The silence is shattered; a nuclear bomb has been detonated. A storm of screams, broken glass and panic rains down. As particles collide and congeal, atoms crash into one another and a wave of energy rolls into a tight coil. It's time to say your last prayer. Or is it?

Thankfully this is just a simulation running on a supercomputer at the Lawrence Livermore National Lab in California. Here, with 500 petaflops of processing power at their fingertips, researchers have gazed straight into the eye of an atomic explosion. What they've seen is classified.

Happily, researchers aren't too frustrated, as simulating a nuclear explosion can provide more telling and useful results than letting one off for real.

But what if we gave scientists machines that dwarf today's most powerful systems? What could they tell us about the nature of nuclear explosions then? Indeed, what else could they discover about the world?

This is the story of the quest for an exascale computer – and how it might change our lives.

What is exascale?

One exaflop is 1,000 times faster than a petaflop. The fastest computer in the world is currently the IBM-based Roadrunner, which is located in Los Alamos, New Mexico. Roadrunner runs at an astounding one petaflop, which equates to more than 1,000 trillion operations per second.

The supercomputer has 129,600 processing cores and takes up more room than a small house, yet it's still not quite fast enough to run some of the most intense global weather simulations, nuclear tests and brain modelling tasks that modern science demands. For example, the lab currently uses the processing power of Roadrunner to run complex visual cortex and cellular modelling experiments in almost realtime.

In the next six months, the computer will be used for nuclear simulation and stockpile tests to make sure that the US nuclear weapon reserves are safe. However, when exascale calculations become a reality in the future, the lab could step up to running tests on ocean and atmosphere interactions. These are not currently possible because the data streams involved are simply too large.

The move to exascale is therefore critical, because researchers require increasingly fast results from their experiments. "Current models represent a balance between the resolution of the model, which can be represented as the distance between the geographical data points used, and the time the model takes to run," says Ed Turkel, a product manager for scalable computing and infrastructure at HP.

"Increasing the resolution – moving the data points closer together – increases the accuracy of the models but dramatically increases the time to compute a solution with a system of a given size. So you need bigger and bigger systems to cope with the resolution and accuracy, while making sure you have the result in a reasonable amount of time."

Being demanding sorts, scientists don't just want the answers more quickly; they also want more accurate answers. Equations covering wind turbulence, material strength and how substances behave under stress are all begging for improvement, explains Mark Seager, the Assistant Department Head for Advanced Technology at Lawrence Livermore.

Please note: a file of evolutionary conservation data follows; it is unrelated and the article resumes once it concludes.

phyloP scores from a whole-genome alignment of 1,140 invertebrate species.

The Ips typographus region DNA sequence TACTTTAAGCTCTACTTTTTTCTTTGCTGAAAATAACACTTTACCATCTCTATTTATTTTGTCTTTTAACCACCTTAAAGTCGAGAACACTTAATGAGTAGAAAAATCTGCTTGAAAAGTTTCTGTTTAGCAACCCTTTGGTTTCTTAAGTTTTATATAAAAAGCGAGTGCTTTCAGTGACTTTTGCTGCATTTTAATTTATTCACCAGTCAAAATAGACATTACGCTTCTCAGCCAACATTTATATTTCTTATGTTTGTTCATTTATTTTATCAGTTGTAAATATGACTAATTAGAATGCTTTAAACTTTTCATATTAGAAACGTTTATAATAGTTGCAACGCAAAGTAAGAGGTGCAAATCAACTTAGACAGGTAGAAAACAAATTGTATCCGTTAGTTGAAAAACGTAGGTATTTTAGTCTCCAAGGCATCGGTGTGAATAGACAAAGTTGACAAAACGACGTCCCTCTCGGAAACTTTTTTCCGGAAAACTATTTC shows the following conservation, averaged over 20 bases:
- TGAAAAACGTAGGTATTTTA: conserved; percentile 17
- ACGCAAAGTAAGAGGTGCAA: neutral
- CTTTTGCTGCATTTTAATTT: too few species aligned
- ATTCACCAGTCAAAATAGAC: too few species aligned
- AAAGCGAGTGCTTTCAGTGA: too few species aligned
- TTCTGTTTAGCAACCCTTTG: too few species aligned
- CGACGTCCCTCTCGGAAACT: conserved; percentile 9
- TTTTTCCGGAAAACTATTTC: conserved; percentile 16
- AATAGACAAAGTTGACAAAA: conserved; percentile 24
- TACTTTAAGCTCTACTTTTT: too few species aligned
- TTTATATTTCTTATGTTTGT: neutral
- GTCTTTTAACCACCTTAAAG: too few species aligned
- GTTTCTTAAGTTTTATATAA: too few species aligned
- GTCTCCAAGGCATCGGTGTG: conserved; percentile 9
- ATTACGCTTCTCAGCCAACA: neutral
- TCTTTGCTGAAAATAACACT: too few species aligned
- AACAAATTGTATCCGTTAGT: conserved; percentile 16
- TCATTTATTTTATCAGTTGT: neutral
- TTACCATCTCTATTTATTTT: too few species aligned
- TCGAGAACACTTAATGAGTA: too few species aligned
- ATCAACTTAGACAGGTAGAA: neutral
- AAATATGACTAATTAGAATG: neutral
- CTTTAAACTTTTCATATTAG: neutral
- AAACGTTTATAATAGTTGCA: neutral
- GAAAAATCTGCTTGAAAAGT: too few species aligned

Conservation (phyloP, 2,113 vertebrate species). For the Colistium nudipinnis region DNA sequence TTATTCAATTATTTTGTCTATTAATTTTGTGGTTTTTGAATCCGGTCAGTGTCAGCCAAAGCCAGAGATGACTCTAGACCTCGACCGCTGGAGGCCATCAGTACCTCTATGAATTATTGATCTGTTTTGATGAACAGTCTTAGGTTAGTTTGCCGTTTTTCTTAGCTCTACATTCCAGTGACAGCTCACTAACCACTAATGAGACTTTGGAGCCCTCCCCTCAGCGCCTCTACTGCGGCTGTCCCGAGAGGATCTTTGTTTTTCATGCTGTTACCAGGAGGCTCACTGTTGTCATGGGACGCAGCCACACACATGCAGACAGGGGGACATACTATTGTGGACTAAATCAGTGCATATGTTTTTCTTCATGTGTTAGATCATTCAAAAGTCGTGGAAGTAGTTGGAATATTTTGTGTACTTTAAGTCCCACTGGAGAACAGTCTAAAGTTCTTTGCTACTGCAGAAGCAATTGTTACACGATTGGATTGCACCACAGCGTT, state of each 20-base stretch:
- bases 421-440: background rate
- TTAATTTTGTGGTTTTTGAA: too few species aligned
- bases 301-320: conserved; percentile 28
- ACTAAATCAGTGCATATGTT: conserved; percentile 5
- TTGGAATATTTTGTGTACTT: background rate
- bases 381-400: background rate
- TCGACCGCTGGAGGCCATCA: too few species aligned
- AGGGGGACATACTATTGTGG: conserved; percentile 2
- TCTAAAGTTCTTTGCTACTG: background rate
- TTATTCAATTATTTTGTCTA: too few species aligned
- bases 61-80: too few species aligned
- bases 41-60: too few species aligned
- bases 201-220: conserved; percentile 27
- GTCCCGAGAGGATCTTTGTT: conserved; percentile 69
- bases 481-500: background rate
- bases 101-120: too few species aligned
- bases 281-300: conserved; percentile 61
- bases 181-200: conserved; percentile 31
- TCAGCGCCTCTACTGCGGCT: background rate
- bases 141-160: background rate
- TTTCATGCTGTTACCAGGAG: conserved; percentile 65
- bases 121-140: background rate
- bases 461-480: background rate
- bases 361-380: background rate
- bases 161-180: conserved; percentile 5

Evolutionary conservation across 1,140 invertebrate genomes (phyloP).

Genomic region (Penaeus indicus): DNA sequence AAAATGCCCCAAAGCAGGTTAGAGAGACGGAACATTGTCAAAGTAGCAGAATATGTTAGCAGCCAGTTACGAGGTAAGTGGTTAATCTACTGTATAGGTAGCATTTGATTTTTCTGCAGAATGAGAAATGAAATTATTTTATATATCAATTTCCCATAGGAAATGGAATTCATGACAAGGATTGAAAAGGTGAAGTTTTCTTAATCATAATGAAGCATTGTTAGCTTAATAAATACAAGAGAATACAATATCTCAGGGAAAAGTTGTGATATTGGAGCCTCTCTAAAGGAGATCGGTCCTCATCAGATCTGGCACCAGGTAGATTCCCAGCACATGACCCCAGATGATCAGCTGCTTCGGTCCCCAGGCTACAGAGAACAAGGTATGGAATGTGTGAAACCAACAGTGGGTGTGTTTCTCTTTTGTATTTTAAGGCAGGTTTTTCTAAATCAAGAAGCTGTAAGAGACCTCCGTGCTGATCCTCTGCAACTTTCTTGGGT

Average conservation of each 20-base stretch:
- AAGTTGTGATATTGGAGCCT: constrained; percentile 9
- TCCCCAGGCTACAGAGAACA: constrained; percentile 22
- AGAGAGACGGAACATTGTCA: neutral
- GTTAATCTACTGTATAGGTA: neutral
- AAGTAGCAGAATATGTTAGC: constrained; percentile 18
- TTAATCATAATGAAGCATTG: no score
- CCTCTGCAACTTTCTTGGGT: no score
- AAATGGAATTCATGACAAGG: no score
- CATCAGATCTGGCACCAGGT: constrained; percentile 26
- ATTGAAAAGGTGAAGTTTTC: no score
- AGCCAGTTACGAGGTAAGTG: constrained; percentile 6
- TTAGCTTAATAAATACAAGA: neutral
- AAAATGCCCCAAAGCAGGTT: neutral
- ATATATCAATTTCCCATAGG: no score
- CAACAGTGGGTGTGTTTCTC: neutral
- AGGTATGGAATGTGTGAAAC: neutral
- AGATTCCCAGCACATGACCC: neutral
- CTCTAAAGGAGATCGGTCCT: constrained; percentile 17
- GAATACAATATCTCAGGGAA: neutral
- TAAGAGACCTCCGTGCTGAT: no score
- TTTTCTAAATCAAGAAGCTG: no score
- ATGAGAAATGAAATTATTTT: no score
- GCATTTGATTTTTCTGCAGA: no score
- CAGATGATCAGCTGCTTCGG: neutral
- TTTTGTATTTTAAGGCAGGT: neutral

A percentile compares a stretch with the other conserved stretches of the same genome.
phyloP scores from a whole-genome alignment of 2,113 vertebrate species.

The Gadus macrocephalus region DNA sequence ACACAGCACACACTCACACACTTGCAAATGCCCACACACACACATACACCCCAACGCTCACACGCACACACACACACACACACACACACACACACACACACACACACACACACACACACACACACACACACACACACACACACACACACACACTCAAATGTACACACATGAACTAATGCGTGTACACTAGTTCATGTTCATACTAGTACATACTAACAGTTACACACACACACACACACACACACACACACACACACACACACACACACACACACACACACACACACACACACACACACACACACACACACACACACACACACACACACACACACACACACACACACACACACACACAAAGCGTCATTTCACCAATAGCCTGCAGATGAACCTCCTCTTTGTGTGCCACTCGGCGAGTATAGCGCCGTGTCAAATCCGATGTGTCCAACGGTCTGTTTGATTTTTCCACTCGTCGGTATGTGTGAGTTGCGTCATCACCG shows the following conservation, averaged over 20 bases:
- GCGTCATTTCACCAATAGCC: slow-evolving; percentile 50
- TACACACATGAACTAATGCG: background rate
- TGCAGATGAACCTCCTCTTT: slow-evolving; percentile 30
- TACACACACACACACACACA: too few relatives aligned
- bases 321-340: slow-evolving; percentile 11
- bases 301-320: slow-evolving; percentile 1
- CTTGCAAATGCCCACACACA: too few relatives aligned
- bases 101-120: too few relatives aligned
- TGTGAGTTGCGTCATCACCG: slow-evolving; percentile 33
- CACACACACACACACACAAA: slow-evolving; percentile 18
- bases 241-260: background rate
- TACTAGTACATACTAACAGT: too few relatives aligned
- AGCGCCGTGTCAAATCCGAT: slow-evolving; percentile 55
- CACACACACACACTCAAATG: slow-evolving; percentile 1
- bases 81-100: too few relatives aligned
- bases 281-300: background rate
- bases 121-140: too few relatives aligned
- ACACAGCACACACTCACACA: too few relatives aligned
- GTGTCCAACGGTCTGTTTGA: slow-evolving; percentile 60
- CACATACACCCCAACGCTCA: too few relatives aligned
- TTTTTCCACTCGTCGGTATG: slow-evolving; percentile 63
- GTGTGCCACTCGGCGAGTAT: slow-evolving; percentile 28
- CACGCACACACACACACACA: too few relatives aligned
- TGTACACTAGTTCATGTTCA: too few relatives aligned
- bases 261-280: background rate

"We want to make predictive statements about the safety of the nuclear stockpile. As it ages, it behaves differently from the conditions under which it was originally tested. It's like your car in the garage – if you leave it in the garage it starts to rust. We have to understand the changes [just like] you really need that car to start. Parts decay over time, and we have to predict the performance of the changes. We need high-resolution full-physics simulations in order to do that."

Of course, a car not starting and a bomb detonating due to rust and the ravages of time are very different things. In terms of how exascale computing would help scientists to understand better how nuclear bombs age, Seager gave an example of how the nuclear data from before 1995 was presented.

It was set out and interpreted on a flat map that you could lay on a table. Back then, scientists were only analysing the 2D data. After the weapons have aged for 30 years, however, they end up in different states of deterioration. If one faulty part of the stockpile is not detected and remedied, it could explode – and then set the other weapons off. Suddenly the problem of projecting behaviour becomes a whole lot more complex.

In order to understand how one part of the stockpile impacts on another, the data must be analysed in 3D. Working at petascale levels, researchers were finally able to simulate a nuclear stockpile and see the data as a whole. At exascale speeds, researchers would not only be able to examine all of the data, they would also be able to see the complex relationships between one part of the nuclear stockpile and the others.

The current situation can be thought of as a 3D 'tube': today, petascale computers can see the entire tube in 3D, but they can't compare one end of it with the other. Exascale processing would enable visualisation of the 3D data as a whole, as well as all of the different interrelationships between various components.

"We see a lot of opportunity to do multiscale simulations," says Seager. "In biology, if you're interested in cell division, the action takes place in tenths of seconds. Modelling the same thing at a molecular level takes femtoseconds (a tenth to a fifteenth of a second). It's 16 to 17 orders of magnitude faster [in simulation]. If you want to do cell division, you have to model how the DNA splits up. It's a complicated molecular reaction, and multiscale helps you resolve the biology as fast as possible."